The conveyer 20 may preferably be a manually operated shuttle plate which includes two openings 21, 23 for receiving trays 18, 18 a. While one tray 18 a is being gassed and sealed beneath the seal head assembly the operator may remove the sealed tray and insert a new food-filled tray 18. As described in U.S. patent application Ser. No. 08/886,963, the entire disclosure of which is incorporated herein by reference, the conveyer 20 may alternatively be an intermittent conveyer and the trays 18 are preferably flushed with controlled environment gas using stationary and/or reciprocating gassing rails prior to entering the seal station. Controlled environment gas may include, for example, inert gas, combinations of gases and other aromas, mists, moisture, etc. used in providing a controlled environment within the sealed trays 18.
Referring to FIG. 3, the seal head assembly 22 may preferably include a seal head 106, mounting plate 108, air cylinder 110 seal head bushing 24, and spring 120. A knife assembly 112 may preferably include knife 114, knife cylinders 116, knife cross-bar 117, return spring 119, knife base plate 121 and knife frame 123. The seal head 106 preferably includes openings 107 to receive the seal head gassing assemblies 26. The seal head spring 120 may be provided to hold up the seal head during power shut down.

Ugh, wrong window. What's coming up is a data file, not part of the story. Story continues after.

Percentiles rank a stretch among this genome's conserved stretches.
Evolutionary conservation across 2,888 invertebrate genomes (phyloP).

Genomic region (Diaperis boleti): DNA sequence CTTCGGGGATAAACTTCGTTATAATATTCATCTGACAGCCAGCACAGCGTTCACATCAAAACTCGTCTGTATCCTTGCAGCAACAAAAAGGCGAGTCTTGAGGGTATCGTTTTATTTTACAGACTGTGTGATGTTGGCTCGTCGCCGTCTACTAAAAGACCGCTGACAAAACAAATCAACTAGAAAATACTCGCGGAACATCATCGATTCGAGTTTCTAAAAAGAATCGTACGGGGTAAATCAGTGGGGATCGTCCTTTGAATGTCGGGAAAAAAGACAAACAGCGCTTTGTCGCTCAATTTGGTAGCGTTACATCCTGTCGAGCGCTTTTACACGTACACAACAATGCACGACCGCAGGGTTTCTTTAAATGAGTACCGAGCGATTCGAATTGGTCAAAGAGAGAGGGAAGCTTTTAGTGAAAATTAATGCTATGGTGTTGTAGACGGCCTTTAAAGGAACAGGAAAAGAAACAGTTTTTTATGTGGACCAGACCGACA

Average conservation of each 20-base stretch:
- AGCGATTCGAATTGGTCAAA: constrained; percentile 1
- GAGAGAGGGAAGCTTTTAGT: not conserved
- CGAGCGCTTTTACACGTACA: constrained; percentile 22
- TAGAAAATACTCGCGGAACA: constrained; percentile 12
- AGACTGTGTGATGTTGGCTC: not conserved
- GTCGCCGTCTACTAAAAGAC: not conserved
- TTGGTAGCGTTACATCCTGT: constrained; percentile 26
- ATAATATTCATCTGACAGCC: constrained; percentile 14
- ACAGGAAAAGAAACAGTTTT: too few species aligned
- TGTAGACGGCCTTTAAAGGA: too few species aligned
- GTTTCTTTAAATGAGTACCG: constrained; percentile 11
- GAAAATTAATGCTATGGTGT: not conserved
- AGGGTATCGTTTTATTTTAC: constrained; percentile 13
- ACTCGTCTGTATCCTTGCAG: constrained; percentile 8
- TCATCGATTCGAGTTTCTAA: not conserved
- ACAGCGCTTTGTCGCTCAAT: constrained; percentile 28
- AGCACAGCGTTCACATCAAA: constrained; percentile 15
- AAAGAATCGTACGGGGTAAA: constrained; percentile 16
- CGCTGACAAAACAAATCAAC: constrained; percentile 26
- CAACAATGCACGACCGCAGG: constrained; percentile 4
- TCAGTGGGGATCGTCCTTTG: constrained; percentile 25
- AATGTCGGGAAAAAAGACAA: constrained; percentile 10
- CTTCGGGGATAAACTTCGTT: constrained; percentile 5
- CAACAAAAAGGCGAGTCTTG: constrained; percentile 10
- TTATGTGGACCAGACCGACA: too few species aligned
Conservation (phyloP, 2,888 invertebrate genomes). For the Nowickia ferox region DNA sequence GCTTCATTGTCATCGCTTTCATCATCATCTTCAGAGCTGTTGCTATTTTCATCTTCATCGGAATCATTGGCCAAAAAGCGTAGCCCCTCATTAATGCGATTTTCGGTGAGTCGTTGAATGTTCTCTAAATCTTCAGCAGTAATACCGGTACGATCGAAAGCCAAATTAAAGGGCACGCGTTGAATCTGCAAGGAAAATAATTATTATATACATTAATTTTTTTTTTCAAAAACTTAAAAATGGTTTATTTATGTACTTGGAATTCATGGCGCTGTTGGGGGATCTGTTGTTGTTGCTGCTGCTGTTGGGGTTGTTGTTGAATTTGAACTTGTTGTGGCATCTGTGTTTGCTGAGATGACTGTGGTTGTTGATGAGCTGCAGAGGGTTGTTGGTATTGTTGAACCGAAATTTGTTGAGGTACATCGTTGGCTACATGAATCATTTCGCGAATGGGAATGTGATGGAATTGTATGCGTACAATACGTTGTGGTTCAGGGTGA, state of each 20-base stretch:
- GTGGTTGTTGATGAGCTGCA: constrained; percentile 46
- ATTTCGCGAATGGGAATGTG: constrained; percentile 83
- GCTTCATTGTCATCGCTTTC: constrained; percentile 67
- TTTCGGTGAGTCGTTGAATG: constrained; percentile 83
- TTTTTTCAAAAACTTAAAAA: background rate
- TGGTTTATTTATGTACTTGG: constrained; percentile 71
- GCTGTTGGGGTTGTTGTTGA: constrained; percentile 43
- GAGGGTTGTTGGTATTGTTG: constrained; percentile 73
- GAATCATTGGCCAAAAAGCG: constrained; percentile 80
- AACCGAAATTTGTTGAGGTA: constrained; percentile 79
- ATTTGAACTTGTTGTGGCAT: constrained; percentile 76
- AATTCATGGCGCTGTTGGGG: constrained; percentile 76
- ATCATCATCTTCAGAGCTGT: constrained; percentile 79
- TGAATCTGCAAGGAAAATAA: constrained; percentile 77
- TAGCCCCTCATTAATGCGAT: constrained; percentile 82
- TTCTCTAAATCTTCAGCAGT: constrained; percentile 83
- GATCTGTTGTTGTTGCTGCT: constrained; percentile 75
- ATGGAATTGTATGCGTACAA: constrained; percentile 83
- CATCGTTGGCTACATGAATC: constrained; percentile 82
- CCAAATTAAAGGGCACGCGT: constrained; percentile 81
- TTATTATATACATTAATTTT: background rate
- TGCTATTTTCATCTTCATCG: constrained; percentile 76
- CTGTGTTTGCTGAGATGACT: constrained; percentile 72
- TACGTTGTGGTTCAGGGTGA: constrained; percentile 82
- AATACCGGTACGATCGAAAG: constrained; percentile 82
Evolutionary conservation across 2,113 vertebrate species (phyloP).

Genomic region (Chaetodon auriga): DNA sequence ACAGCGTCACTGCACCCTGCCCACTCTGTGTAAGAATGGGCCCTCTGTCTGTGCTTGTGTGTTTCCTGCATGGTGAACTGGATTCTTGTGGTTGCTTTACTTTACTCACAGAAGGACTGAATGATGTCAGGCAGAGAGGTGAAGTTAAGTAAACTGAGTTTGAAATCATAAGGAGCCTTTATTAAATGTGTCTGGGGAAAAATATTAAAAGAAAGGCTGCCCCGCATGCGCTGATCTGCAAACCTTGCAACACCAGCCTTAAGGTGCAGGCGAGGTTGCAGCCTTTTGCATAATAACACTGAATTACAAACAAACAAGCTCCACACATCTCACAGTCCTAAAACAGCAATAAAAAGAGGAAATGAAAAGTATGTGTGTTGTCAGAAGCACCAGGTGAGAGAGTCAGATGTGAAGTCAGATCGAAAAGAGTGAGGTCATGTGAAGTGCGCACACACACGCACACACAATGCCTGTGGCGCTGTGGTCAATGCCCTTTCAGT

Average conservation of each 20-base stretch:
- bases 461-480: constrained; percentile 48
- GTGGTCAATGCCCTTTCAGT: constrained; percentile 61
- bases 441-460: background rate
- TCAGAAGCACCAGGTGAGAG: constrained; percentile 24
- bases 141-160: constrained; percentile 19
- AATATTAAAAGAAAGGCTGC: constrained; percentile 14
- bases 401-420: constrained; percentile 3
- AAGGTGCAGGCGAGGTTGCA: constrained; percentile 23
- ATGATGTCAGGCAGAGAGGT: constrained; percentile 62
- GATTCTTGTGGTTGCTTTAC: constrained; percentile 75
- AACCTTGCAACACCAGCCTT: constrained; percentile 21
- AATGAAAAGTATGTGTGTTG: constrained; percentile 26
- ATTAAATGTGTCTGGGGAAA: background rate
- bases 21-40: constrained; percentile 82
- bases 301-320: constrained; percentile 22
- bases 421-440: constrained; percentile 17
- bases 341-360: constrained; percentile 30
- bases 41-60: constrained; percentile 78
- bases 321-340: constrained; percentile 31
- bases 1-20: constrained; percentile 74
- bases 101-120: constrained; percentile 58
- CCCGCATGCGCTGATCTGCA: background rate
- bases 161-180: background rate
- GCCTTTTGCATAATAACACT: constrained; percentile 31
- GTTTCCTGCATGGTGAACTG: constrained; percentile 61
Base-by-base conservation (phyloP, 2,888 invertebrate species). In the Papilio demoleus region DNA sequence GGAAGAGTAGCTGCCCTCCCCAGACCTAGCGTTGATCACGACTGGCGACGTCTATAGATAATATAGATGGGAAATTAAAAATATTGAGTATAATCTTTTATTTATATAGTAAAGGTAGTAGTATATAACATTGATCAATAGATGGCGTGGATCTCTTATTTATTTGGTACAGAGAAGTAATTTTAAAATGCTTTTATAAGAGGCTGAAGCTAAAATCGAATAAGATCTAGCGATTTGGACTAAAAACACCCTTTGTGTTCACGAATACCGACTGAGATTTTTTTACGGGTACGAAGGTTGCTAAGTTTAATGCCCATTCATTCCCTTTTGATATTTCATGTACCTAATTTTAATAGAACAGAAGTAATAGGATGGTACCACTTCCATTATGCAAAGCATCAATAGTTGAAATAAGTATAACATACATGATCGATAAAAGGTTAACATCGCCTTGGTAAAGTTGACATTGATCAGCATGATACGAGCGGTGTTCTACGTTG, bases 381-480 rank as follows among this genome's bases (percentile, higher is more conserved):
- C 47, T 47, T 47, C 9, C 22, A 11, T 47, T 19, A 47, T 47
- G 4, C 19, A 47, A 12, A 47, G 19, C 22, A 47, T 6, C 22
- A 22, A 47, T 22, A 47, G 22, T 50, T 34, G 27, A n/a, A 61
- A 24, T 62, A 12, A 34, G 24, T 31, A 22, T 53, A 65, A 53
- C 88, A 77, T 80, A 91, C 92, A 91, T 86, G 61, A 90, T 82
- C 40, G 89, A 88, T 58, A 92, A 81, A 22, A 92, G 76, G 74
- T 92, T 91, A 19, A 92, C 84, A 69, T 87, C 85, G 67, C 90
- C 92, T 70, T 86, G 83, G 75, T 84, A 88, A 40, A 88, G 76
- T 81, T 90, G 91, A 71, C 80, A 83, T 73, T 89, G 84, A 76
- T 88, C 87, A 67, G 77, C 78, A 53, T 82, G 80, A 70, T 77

Referring to FIG. 6, the seal head gassing assembly 26 preferably includes an outer housing 28 including a high velocity gas inlet opening 30, a low velocity gas inlet opening 32, and a manifold opening 34. Preferably, the housing 28 includes a body 36 and a cap 38. The housing body 36 and cap 38 may preferably be made of a rigid durable material. The housing body 36 may preferably have a cylindrical shape. The gas inlet openings 30, 32 are preferably formed through the cap 38. The housing body 36 includes an inner chamber 29, and the manifold opening 34 is formed through a bottom portion of the body 36. The housing body 36 preferably includes an upper threaded portion 43, which receives a threaded portion 45 of cap 38. A gasket 47 is preferably positioned within the cap 38 to allow the cap 38 to securely seal with the body 36 to prevent gas leakage. The cap 38 also preferably includes a guide pin 55 (shown in phantom) which extends through the cap 38 and is received in a locator opening 57 formed in a flow guide member 40. The location pin 55 aids in aligning the inlet openings 30, 32 with the openings formed in the flow guide member 40. The cap 38 also includes O-rings 135 which surround inlet openings 30, 32 and allows high velocity and low velocity controlled environment gas supply lines to be securely attached to the seal head gassing assembly 26.